Stepping out of the car in pouring rain, on a rather delapidated-looking farm, looking for the Milkhouse Farmstyle Bar, I wondered what I was letting myself in for. I opened the door in what appeared to be a renovated part of the rambling complex and walked into the room rather tentatively… and what I found was the last thing I expected!
A young woman greeted me and said, “You must be from CapeInfo. My mother said we should expect you.” I was bowled over!
I’d been in Jeffreys Bay which had been without electricity since during the night. The rain had knocked something out and a whole area south of Uitenhage was without power, and should expect it back before late in the day or tomorrow. So I decided I should find out about this Milkhouse Bar and Guesthouse in Hankey — not too far away — because I’d been really pestered to visit.
I’d met Carol Pearson while having supper at the Ripple Hill Hotel in Patensie a few nights before and she had been really, really insistent that I visit. So I called — no reply — and sent an email. And that’s when all cell reception went down too, so I decided to head off and take a chance. Half way there, I almost turned around thinking this was crazy, but I kept going.
Wow, was I pleased I did! Carol, husband Andre and daughter Amber are phenomenal hosts. And Carol must have been sure that her persistence would work, and that I would visit. I was invited for lunch and to stay the night in their guesthouse — a renovated house full of style and whimsy alongside the restaurant.
It was a long lunch and I learned how Andre & Carol had come about the property on the banks of the Klein River, just 3.5km outside Hankey. They are from Port Elizabeth and had been looking for a country home. A golf course was at the top of Andre’s requirements and Hankey Golf Club is rated as one of the best 9-hole courses in the country. So they bought a house in the town but kept looking.
The Milkhouse was very run down when they bought it and what attracted them most was the garden — which defies description. Huge trees, unbelievable variety… it is a place to explore for days and get lost in.
Amber’s bold rescue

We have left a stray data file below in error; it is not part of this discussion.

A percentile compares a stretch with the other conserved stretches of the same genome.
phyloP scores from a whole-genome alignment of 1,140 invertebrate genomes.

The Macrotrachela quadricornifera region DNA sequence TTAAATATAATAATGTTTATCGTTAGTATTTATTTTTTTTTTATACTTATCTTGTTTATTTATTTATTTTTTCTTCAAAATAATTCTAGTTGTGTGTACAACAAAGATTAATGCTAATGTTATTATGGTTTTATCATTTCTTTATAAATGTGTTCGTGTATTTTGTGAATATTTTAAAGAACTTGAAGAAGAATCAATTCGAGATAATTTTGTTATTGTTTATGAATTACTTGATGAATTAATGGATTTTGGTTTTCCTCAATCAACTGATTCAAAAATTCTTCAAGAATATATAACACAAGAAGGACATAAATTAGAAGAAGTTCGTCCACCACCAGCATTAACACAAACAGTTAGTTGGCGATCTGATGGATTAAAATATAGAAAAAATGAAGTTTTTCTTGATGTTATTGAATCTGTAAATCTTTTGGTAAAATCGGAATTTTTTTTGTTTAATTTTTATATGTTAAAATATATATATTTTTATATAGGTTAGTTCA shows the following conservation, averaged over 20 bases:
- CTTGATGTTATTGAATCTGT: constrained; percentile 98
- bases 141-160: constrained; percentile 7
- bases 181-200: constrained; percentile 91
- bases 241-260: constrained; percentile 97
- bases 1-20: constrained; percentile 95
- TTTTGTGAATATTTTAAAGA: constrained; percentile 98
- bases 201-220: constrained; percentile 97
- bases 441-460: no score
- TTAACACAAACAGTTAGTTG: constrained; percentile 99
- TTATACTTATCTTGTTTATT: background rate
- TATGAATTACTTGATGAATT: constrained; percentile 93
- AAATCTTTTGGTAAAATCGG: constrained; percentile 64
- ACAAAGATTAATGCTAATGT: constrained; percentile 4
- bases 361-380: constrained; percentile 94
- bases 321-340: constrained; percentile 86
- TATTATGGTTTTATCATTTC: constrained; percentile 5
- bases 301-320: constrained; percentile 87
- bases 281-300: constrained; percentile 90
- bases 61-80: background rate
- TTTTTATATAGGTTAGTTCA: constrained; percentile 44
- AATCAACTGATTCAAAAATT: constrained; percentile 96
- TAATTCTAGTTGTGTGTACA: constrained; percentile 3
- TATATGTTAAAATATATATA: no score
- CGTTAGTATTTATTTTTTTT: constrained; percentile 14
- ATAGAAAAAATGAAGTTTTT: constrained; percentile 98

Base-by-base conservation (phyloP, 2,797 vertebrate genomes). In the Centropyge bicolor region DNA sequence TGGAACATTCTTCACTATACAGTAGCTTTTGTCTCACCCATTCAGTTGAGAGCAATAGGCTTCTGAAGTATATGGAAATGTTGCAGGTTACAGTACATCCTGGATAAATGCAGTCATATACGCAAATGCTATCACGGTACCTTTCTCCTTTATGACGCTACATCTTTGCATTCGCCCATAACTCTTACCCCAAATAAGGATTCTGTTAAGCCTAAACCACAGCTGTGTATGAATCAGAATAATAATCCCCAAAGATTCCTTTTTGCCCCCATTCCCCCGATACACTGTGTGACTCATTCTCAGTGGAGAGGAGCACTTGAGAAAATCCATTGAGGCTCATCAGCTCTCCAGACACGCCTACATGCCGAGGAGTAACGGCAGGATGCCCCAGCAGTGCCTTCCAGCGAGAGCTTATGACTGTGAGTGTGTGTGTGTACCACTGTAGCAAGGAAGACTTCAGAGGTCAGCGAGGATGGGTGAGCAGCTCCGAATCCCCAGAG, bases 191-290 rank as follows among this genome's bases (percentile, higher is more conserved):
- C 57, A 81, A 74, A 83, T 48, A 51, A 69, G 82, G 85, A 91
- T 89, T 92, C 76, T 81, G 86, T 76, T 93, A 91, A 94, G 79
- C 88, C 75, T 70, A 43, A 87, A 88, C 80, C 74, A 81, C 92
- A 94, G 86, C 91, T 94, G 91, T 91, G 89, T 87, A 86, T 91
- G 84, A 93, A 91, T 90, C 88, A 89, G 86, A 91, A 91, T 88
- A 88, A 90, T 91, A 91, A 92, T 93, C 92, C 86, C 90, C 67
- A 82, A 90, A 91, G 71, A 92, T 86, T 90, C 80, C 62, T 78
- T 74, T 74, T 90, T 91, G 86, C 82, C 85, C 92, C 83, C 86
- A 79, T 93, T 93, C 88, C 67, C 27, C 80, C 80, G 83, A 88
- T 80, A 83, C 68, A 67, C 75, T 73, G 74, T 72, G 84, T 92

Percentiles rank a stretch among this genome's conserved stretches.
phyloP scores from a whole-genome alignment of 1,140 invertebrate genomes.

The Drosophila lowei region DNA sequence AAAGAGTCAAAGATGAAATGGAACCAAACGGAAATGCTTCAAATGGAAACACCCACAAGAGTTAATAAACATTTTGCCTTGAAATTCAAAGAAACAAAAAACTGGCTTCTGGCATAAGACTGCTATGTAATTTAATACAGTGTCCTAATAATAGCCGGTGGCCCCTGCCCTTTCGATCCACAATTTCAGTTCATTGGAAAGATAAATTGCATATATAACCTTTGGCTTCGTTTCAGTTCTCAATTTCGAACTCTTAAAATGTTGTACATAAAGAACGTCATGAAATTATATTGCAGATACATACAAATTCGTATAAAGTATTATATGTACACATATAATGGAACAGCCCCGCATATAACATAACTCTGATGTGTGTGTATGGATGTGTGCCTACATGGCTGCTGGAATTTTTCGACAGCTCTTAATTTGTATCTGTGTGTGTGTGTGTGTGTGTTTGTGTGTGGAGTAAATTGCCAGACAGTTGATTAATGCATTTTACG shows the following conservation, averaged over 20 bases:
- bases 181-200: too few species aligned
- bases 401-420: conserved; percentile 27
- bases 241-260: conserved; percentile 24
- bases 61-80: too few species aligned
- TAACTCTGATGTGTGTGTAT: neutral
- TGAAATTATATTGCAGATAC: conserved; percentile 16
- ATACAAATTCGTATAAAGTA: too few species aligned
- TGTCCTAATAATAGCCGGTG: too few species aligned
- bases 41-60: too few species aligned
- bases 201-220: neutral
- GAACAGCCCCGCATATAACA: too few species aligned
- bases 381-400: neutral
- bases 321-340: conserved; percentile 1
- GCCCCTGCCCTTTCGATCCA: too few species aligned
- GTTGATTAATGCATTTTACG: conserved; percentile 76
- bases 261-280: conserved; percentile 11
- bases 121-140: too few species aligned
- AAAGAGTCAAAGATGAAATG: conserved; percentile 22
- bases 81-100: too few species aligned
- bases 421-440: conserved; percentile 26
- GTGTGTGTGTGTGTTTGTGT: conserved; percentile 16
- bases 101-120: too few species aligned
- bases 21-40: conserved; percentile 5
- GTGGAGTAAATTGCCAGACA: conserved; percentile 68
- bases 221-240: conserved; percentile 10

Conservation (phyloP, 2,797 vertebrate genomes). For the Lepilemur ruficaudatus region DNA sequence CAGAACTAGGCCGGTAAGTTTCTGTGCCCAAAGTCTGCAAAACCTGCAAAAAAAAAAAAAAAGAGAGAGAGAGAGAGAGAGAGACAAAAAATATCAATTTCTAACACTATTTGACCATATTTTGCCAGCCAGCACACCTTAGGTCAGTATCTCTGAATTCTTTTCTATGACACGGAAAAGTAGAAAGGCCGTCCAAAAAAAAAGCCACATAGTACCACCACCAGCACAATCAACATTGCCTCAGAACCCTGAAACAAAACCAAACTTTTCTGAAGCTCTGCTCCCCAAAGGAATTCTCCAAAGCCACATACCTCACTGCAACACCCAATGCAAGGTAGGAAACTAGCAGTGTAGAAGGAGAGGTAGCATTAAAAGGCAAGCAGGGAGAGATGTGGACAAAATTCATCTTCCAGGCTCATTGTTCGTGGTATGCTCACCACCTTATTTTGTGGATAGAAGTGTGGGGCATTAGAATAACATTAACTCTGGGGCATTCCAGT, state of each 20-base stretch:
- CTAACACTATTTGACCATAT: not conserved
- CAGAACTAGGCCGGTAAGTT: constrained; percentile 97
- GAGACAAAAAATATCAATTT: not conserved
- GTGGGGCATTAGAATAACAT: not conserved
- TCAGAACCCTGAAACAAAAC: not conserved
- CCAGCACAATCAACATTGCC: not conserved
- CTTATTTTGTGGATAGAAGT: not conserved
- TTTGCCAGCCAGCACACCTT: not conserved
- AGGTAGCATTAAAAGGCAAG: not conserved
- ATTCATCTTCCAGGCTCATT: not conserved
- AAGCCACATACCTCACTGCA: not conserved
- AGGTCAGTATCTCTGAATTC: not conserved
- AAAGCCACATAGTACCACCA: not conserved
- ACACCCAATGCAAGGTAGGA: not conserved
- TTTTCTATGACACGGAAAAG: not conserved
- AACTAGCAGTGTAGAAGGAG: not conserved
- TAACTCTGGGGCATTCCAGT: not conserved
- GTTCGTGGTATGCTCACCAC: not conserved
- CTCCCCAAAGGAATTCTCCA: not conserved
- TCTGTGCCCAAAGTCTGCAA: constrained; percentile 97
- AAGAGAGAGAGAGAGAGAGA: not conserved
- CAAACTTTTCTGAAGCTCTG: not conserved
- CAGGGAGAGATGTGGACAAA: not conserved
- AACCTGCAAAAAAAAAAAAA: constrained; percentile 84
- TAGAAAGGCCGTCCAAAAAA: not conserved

Hankey has had recorded floods in 1832, 1847, 1861, 1900, 1905, 1916, 1932, 1944, 1961, 1971, 1983 and 1996. And 2015 was almost added to that list. We were still sitting around the table late in the afternoon when someone said that the neighbours cows were tethered in the flood plain alongside the river.
Amber was up in a flash, determined to rescue them, and off she went. I went to get my gumboots out the bakkie and found them filled with water! So what’s wrong with wet socks?
Down at the river, we found a calf in danger of drowning and the three other cows were just helpless. Amber was set on storming into the fast-moving current so I ripped up some irrigation pipe for her to hold on to, just in case. I held on to the other end with one hand, and Beezus in the other — he would have disappeared in the water in no time.
The video clip alongside shows part of the rescue. Extra help (and a sharp knife) arrived and all four animals were saved. Well done Amber!
The next day, Andre and Carol took me on a drive to see some of the sights around Hankey.
I wrote about the Sarah Baartman grave site and memorial (which is under construction) in another post — click here. The same hill top provides an excellent view of Hankey’s sundial –the largest in South Africa with a diameter of 34.6m. The gnomon (the part that casts the shadow) is 18m high and weighs one ton. Its is Hankey’s 160-years Founders’ monument. Andre tested its accuracy and it seemed spot on.
They tried to take me to InniKloof at the top of the Klein River Road, but crossing the river looked too dicey. And thank goodness we didn’t try — had we crossed, we would probably got stuck on the other side for the night. It came down in flood again 30 minutes later. But the scenery we saw en route was breathtaking.